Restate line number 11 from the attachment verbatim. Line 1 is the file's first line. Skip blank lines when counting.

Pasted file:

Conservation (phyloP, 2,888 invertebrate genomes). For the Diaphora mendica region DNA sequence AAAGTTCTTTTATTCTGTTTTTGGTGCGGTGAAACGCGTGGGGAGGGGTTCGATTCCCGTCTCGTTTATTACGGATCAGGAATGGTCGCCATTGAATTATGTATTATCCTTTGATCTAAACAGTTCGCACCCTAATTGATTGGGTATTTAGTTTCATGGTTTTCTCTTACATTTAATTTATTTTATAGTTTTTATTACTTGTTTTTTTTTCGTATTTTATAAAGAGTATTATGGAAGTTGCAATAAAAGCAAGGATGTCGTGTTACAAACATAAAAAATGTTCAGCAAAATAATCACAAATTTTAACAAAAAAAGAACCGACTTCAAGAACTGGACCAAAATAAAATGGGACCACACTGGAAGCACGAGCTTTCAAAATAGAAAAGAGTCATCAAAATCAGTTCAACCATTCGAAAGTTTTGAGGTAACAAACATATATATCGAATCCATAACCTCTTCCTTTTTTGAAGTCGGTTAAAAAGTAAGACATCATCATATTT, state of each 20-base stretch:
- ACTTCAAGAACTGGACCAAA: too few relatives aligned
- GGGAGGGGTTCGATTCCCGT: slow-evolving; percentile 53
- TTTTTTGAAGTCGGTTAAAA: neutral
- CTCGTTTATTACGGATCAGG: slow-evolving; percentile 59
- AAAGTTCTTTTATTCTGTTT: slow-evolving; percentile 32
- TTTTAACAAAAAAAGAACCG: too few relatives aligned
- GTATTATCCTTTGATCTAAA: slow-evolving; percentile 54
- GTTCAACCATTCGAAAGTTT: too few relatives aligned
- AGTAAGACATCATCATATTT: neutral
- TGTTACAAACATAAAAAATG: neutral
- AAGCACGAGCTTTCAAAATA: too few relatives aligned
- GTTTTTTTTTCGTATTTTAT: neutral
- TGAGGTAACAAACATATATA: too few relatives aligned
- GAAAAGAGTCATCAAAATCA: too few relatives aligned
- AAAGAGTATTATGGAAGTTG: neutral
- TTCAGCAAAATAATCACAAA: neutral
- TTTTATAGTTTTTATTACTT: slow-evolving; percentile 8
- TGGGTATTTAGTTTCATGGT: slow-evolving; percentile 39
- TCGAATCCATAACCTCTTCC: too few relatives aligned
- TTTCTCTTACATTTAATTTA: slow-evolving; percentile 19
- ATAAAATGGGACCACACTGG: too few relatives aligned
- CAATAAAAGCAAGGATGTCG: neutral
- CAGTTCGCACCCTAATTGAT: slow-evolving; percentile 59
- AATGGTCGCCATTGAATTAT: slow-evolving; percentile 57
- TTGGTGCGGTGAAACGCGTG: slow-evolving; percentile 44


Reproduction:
- TGTTACAAACATAAAAAATG: neutral